In this attack, Adylkuzz is being used to mine Monero cryptocurrency. Similar to Bitcoin but with enhanced anonymity capabilities, Monero recently saw a surge in activity after it was adopted by the AlphaBay darknet market, described by law enforcement authorities as “a major underground website known to sell drugs, stolen credit cards and counterfeit items.” Like other cryptocurrencies, Monero increases market capitalization through the process of mining. This process is computationally intensive but rewards miners with funds in the mined currency, currently 7.58 Moneros or roughly $205 at current exchange rates.
Figure 3 shows Adylkuzz mining Monero cryptocurrency, a process that can be more easily distributed across a botnet like that created here than in the case of Bitcoin, which now generally requires dedicated, high-performance machines.
Figure 3: Part of the behavioral analysis from an Adylkuzz-infected VM showing it, among other things, closing SMB door and launching Monero Mining
One of several Monero addresses associated with this attack is shown in Figure 4. The hash rate shows the relative speed with which the specific associated instance of the botnet is mining Moneros, while the total paid shows the amount paid to this particular address for mining activities. In this case, just over $22,000 was paid out before the mining associated with this address ceased.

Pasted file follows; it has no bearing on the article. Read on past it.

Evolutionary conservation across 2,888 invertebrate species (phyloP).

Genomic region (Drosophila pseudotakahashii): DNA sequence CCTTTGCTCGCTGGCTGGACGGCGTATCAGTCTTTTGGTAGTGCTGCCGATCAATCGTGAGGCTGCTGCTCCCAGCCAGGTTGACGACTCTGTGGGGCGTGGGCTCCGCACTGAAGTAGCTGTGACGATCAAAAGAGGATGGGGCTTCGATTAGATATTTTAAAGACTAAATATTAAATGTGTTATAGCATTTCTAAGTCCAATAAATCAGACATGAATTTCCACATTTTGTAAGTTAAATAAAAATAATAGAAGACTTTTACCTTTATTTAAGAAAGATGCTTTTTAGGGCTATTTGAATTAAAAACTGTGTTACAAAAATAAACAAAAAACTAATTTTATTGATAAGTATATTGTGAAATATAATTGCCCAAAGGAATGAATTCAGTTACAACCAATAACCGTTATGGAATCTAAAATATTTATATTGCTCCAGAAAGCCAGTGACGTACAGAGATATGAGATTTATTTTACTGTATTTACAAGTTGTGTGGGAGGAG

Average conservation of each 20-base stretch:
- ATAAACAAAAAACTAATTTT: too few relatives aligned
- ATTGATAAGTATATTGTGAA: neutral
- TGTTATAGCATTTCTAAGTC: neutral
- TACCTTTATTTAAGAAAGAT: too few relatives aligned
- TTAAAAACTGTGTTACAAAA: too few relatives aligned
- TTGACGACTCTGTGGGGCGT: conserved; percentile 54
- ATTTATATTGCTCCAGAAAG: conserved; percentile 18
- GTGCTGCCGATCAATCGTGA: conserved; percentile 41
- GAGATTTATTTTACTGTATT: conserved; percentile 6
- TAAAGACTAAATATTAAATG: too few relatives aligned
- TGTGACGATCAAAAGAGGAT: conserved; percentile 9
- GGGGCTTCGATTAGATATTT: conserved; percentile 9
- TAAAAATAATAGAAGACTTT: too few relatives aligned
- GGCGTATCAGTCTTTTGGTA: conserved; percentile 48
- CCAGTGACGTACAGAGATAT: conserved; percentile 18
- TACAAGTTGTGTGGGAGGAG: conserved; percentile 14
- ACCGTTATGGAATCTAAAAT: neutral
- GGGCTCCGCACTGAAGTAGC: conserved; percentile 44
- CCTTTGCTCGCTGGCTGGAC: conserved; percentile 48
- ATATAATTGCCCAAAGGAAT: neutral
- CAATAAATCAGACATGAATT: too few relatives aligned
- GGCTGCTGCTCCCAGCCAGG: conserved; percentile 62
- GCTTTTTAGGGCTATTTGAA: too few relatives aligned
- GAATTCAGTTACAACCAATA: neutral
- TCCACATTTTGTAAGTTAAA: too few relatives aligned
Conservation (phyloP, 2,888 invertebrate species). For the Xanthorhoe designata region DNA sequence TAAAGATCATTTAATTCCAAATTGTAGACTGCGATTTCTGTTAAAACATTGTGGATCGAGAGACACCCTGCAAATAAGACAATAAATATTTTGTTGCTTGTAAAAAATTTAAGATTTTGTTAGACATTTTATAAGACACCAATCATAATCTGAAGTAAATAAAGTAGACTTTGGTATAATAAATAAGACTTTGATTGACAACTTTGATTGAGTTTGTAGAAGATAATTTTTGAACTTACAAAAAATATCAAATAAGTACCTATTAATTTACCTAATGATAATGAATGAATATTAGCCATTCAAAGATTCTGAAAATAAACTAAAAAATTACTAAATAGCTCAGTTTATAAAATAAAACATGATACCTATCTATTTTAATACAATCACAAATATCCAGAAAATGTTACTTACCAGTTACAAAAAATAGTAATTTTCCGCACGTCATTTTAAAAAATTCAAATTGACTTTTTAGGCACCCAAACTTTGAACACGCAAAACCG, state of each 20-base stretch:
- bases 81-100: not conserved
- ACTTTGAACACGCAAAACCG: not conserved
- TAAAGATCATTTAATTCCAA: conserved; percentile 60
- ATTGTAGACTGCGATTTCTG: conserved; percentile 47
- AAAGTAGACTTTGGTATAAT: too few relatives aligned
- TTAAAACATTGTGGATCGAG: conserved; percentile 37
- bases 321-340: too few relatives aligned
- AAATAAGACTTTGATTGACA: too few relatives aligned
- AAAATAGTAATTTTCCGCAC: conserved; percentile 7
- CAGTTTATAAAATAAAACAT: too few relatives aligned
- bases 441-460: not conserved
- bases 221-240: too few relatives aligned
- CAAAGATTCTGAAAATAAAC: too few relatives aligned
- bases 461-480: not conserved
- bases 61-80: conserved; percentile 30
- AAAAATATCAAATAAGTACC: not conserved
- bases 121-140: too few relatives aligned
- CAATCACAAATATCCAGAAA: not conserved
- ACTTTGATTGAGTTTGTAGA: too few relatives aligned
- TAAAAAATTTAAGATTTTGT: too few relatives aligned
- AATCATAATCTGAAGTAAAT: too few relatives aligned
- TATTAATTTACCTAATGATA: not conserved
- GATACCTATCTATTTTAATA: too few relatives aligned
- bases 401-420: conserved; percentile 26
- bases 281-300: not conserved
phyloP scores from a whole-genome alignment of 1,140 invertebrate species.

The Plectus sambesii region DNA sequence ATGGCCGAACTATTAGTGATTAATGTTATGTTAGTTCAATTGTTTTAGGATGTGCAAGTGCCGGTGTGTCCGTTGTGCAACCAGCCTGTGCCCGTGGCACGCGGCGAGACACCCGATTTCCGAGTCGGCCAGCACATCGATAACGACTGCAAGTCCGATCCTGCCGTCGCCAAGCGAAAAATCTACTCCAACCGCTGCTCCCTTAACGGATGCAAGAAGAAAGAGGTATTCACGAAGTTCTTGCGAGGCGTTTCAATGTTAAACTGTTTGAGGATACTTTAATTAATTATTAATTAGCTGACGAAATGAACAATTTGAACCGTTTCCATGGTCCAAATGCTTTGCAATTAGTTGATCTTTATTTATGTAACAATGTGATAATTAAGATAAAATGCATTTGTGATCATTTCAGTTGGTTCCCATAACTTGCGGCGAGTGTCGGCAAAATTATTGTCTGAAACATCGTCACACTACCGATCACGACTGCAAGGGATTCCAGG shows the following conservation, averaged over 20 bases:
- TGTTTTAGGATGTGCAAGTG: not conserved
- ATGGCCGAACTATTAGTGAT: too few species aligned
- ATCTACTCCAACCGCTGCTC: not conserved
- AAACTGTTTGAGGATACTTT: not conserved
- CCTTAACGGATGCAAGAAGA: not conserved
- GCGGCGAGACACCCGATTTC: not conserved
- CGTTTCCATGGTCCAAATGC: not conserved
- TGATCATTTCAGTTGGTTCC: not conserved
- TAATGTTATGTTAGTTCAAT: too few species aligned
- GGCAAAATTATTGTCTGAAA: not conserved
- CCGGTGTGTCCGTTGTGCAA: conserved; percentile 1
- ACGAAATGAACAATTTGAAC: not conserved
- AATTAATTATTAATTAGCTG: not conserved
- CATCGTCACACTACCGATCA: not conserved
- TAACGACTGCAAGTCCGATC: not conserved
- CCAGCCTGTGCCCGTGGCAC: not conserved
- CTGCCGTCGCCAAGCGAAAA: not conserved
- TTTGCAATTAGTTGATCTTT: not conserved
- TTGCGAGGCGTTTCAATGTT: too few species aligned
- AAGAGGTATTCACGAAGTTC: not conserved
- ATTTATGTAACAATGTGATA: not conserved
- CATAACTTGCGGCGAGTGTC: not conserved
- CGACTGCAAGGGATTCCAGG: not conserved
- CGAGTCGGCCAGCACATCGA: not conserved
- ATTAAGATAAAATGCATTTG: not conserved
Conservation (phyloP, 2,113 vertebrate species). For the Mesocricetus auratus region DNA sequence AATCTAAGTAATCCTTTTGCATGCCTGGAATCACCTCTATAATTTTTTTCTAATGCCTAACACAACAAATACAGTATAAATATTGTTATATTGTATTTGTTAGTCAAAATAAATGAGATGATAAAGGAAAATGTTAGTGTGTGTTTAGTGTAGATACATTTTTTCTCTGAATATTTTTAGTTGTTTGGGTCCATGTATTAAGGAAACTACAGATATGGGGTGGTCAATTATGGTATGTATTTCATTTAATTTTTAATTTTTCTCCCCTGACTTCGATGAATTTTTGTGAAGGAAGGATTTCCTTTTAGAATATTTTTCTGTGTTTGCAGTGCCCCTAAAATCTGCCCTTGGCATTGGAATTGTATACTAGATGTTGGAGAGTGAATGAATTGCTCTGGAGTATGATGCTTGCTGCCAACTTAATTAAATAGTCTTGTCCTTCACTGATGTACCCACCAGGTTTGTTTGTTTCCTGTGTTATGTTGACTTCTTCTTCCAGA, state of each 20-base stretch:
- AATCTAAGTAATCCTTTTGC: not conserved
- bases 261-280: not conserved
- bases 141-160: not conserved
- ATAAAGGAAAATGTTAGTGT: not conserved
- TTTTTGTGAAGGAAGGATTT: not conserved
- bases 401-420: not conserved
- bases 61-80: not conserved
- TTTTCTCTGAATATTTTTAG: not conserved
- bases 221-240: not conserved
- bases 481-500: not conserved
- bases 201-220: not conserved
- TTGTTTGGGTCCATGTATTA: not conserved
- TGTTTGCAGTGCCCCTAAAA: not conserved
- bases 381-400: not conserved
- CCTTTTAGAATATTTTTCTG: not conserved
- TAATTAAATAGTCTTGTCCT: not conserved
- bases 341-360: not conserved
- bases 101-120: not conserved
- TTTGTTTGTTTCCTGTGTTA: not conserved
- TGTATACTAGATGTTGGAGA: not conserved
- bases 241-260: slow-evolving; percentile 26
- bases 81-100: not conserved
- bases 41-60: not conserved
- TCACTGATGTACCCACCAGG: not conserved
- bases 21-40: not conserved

Figure 4: One of several Monero addresses associated with income from Adylkuzz mining
Looking at the mining payments per day associated with a single Adylkuzz address, we can see the increased payment activity beginning on April 24 when this attack began. We believe that the sudden drop that occurred on May 11 indicates when the actors switched to a new mining user address (Figure 5). By regularly switching addresses, we believe that the actors are attempting to avoid having too many Moneros paid to a single address.
Figure 5: Daily payment activity associated with a single Adylkuzz mining address
Statistics and payment history for a second payment address are shown in Figure 6. This address has had just over $7,000 paid to date.
Figure 6: A second Monero address associated with income from Adylkuzz mining
A third address shows a higher hash rate and a current payment total of over $14,000 (Figure 7).
Figure 7: A third Monero address associated with income from Adylkuzz mining
We have currently identified over 20 hosts setup to scan and attack, and are aware of more than a dozen active Adylkuzz C&C servers. We also expect that there are many more Monero mining payment addresses and Adylkuzz C&C servers associated with this activity.
Like last week’s WannaCry campaign, this attack makes use of leaked NSA hacking tools and leverages a patched vulnerability in Microsoft Windows networking. The Adylkuzz campaign, in fact predates WannaCry by many days. For organizations running legacy versions of Windows or who have not implemented the SMB patch that Microsoft released last month, PCs and servers will remain vulnerable to this type of attack. Whether they involve ransomware, cryptocurrency miners, or any other type of malware, these attacks are potentially quite disruptive and costly. Two major campaigns have now employed the attack tools and vulnerability; we expect others will follow and recommend that organizations and individuals patch their machines as soon as possible.